WHILE the US and Britain prepare to use vast resources for war, 14 million people in southern Africa have been left to starve. People in Malawi, Zambia and Zimbabwe are particularly affected. Politicians claim that the suffering is because of drought or 'African corruption'. In truth people are dying because they are the subjects of a crazed mass social experiment: take a poor society, let the market rip, and see what happens. Far from showering prosperity on Africa, the market prescriptions of the International Monetary Fund (IMF) and World Bank have produced bigger mounds of corpses.
Today in Malawi two million people need food aid. Yet earlier this year the IMF told the Malawian government to sell off two thirds of its grain reserves, kept for such emergencies.
They said the government should sell the grain then buy food when necessary-but prices rose fourfold. More recently the IMF and the European Union (EU) told Malawi to sell another 28,000 tonnes of maize to repay debts. Malawi had a system of state marketing boards which could provide subsidised food. The boards prevented a famine during the last great food shortage in Malawi ten years ago.
But under instructions from the IMF and World Bank, state marketing boards have been privatised. Today there is some food available but half of Malawi's population are too poor to buy it. In Malawi between 1998 and 2000 2.8 million farmers received 'starter packs' of free seeds and fertilisers. This led to a bumper crop of 2.4 million tonnes of maize.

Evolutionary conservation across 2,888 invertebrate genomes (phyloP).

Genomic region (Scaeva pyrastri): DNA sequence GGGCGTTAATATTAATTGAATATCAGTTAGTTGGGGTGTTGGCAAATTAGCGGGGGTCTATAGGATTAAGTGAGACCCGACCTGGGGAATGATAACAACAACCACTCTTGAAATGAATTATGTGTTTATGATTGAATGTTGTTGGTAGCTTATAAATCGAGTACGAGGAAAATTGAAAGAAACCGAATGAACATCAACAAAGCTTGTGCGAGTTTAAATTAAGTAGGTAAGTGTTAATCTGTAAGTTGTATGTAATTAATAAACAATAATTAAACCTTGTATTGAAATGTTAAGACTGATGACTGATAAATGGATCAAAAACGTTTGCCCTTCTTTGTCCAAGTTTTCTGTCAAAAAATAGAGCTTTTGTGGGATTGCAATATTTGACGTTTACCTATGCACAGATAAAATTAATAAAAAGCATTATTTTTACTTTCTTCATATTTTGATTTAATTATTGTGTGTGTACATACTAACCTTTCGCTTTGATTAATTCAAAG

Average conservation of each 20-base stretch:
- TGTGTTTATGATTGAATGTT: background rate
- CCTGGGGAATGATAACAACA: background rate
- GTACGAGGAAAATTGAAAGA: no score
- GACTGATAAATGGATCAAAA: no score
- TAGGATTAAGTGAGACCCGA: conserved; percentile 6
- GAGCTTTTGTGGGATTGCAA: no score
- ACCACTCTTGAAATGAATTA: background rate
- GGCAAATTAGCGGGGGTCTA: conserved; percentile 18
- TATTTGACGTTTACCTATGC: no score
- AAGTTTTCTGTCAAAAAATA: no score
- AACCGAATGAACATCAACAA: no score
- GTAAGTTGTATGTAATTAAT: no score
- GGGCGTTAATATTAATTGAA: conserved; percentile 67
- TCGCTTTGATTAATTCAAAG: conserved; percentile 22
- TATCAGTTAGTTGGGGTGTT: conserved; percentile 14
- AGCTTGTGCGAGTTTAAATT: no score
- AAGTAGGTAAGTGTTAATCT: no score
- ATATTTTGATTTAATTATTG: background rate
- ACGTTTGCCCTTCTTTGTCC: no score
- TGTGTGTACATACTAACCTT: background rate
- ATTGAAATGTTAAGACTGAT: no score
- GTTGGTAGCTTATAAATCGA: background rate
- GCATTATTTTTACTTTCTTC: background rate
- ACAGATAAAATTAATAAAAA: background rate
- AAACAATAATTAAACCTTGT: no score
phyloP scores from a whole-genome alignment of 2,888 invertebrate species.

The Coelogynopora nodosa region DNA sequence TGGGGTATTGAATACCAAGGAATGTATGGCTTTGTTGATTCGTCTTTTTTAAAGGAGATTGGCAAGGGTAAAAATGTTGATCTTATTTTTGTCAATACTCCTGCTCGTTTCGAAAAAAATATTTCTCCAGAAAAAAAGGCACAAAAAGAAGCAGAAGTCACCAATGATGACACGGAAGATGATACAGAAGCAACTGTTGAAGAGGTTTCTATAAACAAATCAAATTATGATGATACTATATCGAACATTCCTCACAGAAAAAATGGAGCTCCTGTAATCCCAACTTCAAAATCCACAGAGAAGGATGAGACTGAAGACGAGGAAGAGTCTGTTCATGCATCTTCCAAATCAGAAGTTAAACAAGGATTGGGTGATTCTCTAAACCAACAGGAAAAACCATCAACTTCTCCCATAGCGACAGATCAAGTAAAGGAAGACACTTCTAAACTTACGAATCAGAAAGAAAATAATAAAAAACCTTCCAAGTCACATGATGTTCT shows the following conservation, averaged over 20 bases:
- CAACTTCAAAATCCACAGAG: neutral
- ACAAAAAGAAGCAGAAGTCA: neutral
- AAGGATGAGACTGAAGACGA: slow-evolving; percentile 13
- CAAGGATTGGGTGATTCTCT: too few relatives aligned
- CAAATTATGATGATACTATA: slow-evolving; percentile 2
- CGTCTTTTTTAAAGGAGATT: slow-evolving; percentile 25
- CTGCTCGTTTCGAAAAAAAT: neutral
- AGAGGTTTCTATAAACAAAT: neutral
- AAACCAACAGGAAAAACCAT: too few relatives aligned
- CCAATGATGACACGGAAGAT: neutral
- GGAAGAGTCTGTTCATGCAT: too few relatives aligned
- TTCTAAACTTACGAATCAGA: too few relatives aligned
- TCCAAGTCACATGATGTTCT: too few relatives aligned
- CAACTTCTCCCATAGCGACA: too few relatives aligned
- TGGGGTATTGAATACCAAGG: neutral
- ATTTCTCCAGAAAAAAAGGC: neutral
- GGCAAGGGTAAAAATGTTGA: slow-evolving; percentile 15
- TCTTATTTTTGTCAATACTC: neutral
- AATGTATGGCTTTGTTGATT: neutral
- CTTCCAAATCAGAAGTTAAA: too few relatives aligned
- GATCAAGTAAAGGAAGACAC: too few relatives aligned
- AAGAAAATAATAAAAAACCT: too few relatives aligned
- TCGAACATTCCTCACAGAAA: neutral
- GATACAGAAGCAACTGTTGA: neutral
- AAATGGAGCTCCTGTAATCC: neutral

But the IMF, World Bank and EU governments worried this was 'distorting the market', so the government restricted the number of farmers receiving these packs. The result was a fall in grain production of one million tonnes, slightly more than Malawi now needs to avoid famine.
South Africa needs four million tonnes of food over the next three months. The country has about 850,000 tonnes of maize for export. Other countries, such as Mozambique, Tanzania, Kenya and Uganda, have exportable surpluses of around 220,000 tonnes between them. Western governments will only give food aid to a handful of organisations in Zimbabwe because of the campaign against Robert Mugabe. This means ordinary Zimbabweans will die.
The famine is about political priorities and the way capitalism works. Clare Short, Britain's international development secretary, talks as if a few technical adjustments over the distribution of aid can bring about a revolution. She utterly ignores the way that the market policies she supports have wrecked African societies.
Western governments and the drug multinationals have allowed AIDS to rampage through the continent. And, for all the promises of debt relief, Western governments and banks still suck vital resources from Africa.
Malawi is still spending as much on debt repayment as it is on the health service. In Zambia, where one million people are HIV positive, debt takes a third more than is spent on health. One hundredth of the resources going into war in Iraq would secure all of the 14 million African lives in danger.
But Bush and Blair would rather let them die than confront the priorities of capitalism.